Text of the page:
Most people who have a passion for maths, who are charmed by its universal language, fall in love with this utopian but imaginary world, an unbelievably beautiful world filled with never-ending variety of phenomena. This world is interesting also because it represents many aspects of the real world, helping us to understand some physical or biological processes.

My research deals with problems in communications engineering. For a mathematician, even the day-to-day life poses interesting and challenging questions. For example, it is possible to exploit maths for every estimate or forecast in any given sector. Over the last few years, I have been working with mathematical models that describe the propagation of light waves through optical fibres. Every impulse constitutes one bit, the fundamental unit of information. From a mathematical point of view, an impulse is only a particular function with a fixed shape. The cables used in communication systems are made of special fibres to transmit voluminous data over long distances: telecommunications engineering tries to improve this technology by finding ways to transmit information faster and more accurately. Unfortunately, these are conflicting goals: the faster the transmission, the greater the distortion and the weaker the signal. In fact, the impulses tend to interact during their passage through the fibres, changing and dispersing the information being transmitted. This problem is solved using a particular function for the impulse as it speeds along the cable. The function preserves the shape of the impulse and removes any small distortions as they are introduced. Also, the impulses are sent at slightly longer intervals—which, of course, slows down the transmission but keeps the successive impulses intact by preventing collision.

The mathematical models treat optical fibres as a straight line and assume that the material of the fibre has a refractive index proportional to the square of the amplitude of the impulse. Both the assumptions are valid for many optical materials and for impulses with smaller wavelengths.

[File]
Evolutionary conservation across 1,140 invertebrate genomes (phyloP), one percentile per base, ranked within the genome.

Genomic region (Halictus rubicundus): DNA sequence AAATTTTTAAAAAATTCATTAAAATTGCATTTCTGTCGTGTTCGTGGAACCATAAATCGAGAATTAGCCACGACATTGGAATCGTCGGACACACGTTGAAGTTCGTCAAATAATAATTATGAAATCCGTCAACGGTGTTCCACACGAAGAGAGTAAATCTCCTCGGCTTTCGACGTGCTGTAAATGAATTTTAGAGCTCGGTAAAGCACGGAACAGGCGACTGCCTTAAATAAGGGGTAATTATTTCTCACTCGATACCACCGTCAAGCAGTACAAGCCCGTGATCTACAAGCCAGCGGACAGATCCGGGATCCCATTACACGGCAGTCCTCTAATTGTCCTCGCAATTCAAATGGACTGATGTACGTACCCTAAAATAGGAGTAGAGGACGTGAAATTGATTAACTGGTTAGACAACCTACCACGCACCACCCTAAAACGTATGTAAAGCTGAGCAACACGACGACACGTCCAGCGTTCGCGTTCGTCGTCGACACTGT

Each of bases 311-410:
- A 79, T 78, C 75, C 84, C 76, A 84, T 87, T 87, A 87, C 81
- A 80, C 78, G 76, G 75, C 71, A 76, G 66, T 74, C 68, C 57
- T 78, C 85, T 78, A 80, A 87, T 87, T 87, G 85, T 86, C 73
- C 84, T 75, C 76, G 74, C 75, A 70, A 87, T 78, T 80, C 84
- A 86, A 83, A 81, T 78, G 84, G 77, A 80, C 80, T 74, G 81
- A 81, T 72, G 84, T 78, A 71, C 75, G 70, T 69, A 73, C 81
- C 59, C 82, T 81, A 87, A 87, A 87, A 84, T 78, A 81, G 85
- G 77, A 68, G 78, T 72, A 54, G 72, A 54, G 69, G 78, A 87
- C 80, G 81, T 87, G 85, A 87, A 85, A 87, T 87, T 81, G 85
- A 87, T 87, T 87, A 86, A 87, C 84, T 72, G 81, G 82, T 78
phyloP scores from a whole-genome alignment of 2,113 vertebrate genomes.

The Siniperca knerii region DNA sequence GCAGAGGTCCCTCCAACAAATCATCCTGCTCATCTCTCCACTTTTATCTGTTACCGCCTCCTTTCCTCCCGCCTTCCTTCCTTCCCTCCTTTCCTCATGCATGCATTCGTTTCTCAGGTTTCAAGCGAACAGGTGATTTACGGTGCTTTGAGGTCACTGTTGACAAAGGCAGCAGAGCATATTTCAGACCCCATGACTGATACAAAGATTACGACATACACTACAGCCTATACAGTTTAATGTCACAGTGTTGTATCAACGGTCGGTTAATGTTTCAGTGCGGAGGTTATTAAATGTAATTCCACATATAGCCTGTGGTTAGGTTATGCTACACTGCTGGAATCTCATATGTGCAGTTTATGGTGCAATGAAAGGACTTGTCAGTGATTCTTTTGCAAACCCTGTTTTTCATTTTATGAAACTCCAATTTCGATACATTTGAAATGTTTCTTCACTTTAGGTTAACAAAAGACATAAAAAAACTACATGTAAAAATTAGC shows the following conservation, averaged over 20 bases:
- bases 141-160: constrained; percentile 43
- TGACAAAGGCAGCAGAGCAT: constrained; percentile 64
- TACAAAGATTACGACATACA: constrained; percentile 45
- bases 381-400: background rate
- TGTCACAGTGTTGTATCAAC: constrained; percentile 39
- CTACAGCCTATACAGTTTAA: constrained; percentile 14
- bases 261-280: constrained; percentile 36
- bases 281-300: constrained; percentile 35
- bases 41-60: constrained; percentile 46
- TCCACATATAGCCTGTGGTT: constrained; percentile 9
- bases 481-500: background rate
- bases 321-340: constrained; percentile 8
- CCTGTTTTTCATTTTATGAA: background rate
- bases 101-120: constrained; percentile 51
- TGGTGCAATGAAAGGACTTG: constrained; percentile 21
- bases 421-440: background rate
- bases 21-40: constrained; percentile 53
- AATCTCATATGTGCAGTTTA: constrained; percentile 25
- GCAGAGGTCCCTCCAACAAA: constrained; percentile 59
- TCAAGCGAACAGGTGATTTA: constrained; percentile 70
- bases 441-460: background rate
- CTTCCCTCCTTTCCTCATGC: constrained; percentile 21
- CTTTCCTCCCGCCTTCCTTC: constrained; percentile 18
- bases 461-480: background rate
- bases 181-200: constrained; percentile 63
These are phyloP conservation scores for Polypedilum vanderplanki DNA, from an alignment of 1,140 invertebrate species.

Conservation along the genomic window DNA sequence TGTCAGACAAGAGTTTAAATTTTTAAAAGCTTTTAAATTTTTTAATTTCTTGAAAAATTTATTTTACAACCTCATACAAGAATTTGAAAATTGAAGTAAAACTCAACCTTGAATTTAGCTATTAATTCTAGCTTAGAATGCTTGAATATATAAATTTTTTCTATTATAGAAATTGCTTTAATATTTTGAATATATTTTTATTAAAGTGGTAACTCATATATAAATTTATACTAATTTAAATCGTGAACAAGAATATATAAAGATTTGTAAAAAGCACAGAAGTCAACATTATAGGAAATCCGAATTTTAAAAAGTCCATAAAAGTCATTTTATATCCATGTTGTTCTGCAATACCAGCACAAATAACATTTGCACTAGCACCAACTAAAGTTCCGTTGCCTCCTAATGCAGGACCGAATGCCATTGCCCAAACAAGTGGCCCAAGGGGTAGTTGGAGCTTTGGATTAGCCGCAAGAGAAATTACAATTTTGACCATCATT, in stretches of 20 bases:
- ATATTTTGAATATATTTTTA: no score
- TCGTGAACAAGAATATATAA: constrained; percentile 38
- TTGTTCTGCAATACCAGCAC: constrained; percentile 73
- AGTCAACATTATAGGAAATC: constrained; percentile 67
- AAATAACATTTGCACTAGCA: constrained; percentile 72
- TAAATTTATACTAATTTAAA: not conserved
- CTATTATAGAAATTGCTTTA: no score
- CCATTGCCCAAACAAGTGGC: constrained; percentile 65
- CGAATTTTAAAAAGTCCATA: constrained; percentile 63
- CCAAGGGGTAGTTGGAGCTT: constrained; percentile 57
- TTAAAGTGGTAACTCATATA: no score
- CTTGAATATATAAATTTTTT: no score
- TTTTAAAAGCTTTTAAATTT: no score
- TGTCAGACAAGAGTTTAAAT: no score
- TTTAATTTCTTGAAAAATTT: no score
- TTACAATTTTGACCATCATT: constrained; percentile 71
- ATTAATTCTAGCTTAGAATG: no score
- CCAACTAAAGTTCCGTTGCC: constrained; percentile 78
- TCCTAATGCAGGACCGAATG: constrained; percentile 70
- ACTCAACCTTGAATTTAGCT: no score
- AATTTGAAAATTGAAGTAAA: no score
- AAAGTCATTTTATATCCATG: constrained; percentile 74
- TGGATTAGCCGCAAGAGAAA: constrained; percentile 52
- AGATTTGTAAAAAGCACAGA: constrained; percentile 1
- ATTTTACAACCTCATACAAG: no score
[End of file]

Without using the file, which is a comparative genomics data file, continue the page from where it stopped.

Now think of a sheet that we are reading as consisting of two series of lines, one comprising vertical lines and another comprising horizontal lines. The idea is to send the impulses or light waves in the two orientations simultaneously, thereby doubling the speed of transmission. Such simultaneous transmission in two orientations is called bimodal transmission because the data are sent in two different modes. Mathematical models for bimodal transmission are, naturally, more complex than those for unimodal transmission because the two modes tend to interact. The inevitable result of the interaction is distortion of signals. It is therefore necessary to find a suitable shape for each of the two impulses that can prevent – or at least minimize – such distortion.

In the last months of 2009, my collaborators and I proved the existence of at least three such shapes, which seem good candidates for improving bimodal data transmission. We now have to study the properties of these elusive shapes in greater detail to show that the loss of information is minimal. This work also has some interesting practical applications; for example, it can make your internet connection faster and more efficient!